Confident Vulnerability

The combination of these two words might create confusion. How can you be confident and vulnerable at the same time? Perhaps the confusion comes from the way we were trained or limited to perceive confidence and vulnerability… It shapes a limiting belief, which perhaps stops us to shine as authentic leaders.

Let’s take a close look at confidence and vulnerability.

The Merriam-Webster dictionary defines confidence as:

  1. A feeling or belief that you can do something well or succeed at something
  2. A feeling or belief that someone or something is good or has the ability to succeed at something
  3. A feeling or consciousness of one's powers or of reliance on one's circumstances

I would like to use the third one, because this “inner” perspective is where one’s own choice and power reside. What’s more important is to acknowledge and believe that confidence is something that comes from within and is, therefore, directly related to your attitude, energy, and consciousness.

Let’s take a close look at vulnerability. I came across Brene Brown’s research and extensive work on vulnerability in 2013 and was fascinated. Her findings gave me so much awareness and deeper understanding of self and brought a relief. I noticed that we in general tend to perceive vulnerability as a weakness. Have you ever asked yourself why? According to Brene Brown, seeing vulnerability as a weakness is a myth. She says “To feel is to be vulnerable. To believe vulnerability is weakness is to believe that feeling is weakness…” After a decade of research she finds out that “Vulnerability is the birthplace of love, belonging, joy, courage, empathy, and creativity. It is the source of hope, empathy, accountability, and authenticity. If we want greater clarity in our purpose or deeper and more meaningful spiritual lives, vulnerability is the path.”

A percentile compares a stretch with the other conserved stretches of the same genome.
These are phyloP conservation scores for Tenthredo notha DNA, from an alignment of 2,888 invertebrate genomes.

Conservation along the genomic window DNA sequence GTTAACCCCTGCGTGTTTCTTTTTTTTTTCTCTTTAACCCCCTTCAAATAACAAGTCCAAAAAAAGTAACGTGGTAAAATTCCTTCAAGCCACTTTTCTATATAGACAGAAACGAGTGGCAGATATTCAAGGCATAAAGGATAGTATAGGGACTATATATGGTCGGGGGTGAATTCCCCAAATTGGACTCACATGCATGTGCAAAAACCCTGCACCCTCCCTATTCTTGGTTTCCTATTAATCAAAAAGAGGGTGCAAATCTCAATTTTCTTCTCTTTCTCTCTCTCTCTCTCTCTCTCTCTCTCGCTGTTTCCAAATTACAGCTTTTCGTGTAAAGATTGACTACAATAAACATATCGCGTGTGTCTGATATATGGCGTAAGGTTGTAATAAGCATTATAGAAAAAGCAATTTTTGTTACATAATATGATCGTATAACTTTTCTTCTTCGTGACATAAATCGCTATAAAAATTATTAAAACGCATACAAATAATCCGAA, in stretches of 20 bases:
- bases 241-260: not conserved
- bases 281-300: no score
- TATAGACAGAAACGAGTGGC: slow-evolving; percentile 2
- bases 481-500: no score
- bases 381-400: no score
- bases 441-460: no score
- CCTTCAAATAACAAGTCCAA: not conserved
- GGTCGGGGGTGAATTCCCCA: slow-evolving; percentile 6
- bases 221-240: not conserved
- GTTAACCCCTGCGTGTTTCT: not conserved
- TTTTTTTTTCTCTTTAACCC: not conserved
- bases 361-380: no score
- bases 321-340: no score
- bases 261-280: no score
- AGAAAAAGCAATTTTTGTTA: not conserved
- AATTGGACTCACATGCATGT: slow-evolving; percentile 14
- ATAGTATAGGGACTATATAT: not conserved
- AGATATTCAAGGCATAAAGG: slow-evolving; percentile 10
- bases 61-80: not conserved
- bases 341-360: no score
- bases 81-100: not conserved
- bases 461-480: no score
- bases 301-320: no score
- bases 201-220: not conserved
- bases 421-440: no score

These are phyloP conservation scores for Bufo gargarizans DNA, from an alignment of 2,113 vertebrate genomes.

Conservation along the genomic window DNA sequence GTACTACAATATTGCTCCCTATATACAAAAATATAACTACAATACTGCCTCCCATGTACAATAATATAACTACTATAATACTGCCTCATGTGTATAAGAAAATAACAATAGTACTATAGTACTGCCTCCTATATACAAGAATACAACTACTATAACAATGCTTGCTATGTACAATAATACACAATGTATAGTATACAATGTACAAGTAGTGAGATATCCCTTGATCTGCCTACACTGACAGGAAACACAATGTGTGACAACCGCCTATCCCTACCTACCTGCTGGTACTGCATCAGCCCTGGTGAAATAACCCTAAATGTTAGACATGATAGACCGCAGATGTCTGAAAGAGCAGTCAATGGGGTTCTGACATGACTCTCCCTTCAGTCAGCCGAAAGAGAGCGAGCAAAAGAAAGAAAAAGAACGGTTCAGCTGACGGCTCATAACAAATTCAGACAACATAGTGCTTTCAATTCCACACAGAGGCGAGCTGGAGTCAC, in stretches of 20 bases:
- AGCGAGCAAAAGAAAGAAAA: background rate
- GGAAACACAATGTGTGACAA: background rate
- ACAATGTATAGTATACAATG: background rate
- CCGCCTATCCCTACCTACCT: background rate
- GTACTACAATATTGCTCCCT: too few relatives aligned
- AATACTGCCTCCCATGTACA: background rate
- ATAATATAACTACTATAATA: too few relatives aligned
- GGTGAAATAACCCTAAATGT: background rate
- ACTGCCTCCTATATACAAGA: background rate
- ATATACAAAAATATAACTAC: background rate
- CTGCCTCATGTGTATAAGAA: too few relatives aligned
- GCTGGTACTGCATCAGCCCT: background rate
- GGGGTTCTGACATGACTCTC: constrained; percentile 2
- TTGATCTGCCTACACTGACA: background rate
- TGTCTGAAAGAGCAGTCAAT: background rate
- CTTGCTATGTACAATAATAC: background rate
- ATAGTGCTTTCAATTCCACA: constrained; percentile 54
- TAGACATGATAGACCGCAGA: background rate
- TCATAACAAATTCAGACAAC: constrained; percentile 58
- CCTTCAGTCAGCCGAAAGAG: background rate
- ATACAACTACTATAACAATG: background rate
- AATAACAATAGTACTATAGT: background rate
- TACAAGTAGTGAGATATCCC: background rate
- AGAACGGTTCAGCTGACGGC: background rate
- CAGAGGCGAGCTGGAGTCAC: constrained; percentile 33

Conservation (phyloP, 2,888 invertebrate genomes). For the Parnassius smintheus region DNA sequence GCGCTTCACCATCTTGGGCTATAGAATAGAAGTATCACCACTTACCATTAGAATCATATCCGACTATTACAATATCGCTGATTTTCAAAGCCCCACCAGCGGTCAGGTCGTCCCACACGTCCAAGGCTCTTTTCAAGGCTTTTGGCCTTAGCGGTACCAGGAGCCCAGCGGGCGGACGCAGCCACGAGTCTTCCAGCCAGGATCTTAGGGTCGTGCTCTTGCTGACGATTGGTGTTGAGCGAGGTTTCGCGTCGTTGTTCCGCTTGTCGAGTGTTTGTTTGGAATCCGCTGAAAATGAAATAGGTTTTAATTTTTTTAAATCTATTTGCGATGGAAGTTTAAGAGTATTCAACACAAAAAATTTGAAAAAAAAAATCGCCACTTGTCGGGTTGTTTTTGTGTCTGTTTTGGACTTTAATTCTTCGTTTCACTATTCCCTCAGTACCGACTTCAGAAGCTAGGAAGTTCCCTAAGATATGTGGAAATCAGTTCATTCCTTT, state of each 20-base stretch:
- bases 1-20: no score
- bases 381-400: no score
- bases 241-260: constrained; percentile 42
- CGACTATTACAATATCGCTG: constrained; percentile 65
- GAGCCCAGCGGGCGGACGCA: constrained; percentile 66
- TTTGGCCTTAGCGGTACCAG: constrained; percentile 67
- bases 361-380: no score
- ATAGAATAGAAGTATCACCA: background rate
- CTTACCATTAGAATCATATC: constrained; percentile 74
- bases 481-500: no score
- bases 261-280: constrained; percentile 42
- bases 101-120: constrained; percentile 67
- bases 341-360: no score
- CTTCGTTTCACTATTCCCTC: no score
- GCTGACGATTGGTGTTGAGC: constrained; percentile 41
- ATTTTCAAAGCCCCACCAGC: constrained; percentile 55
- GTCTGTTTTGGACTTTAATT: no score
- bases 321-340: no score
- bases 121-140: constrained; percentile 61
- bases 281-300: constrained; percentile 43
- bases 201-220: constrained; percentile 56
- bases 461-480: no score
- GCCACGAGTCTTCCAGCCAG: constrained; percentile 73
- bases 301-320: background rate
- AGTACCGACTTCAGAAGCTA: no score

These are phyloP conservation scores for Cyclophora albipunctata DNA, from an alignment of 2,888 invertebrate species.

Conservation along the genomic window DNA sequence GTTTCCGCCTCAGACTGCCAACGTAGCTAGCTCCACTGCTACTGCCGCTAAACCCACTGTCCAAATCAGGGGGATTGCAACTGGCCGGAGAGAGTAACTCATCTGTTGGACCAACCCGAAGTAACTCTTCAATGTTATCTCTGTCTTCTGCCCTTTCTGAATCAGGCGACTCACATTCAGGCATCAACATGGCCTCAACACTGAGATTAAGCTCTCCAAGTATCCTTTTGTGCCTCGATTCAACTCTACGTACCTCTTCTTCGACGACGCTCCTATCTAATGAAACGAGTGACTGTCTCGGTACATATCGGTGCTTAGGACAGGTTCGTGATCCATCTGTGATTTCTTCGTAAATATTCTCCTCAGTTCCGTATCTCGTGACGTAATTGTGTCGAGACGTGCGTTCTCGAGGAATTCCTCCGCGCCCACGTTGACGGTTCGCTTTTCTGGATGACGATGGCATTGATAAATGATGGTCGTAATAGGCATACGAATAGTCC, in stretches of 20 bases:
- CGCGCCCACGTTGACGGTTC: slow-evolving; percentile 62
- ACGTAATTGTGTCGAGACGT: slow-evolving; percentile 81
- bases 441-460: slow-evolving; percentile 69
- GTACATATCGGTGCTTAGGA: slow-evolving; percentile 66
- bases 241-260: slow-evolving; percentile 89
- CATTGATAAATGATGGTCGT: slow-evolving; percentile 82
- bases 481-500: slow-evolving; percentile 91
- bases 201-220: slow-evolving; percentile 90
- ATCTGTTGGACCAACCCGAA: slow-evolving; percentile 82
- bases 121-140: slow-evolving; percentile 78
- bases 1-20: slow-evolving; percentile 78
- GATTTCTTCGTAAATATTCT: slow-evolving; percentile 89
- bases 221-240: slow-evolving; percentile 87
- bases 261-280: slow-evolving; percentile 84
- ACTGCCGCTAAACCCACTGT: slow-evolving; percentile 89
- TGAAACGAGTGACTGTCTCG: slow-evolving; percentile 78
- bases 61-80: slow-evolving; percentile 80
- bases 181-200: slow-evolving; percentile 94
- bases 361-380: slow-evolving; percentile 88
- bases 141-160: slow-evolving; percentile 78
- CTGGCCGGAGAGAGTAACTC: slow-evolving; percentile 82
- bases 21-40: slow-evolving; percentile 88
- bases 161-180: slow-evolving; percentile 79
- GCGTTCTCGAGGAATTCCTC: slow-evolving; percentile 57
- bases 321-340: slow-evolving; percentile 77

How come confidence and vulnerability go hand in hand? Partnership between “confidence” and “vulnerability” resides in interdependence. The first sentence of The 7 Habits of Highly Effective People by Stephen R. Covey is, “Interdependence is a higher value than independence.” Is this really true? Being independent is a great quality! It means that you are self-sufficient, capable of working on your own without leaning on others. However, how can a person achieve great heights on their own? The truth is that one can only get to their top in cooperation with others. And that’s what makes us stronger.

Coming from a high level of consciousness, understanding who you are, acknowledging your strengths and embracing your weaknesses makes you confidently vulnerable. With confident vulnerability you are capable of creating thriving interdependent relationships.

As a result of her work with thousands of individuals and organizations DeAnna Murphy discovered something really interesting: The strongest leaders were not just vulnerable — they were confidently vulnerable. They understood who they were, what they could contribute, and how they could make a difference in others’ lives. They also understood what they were not, what they needed, and they strategically leveraged their own and others’ strengths to mitigate their weakness. This gave them the confidence to be vulnerable, to be open to others and allow them the chance to shine. “

 Elena Hinova, CPC, ELI-MP, CWDS

Executive Leadership Coach

+359 897 370371

www.hinovaleadershipcoaching.com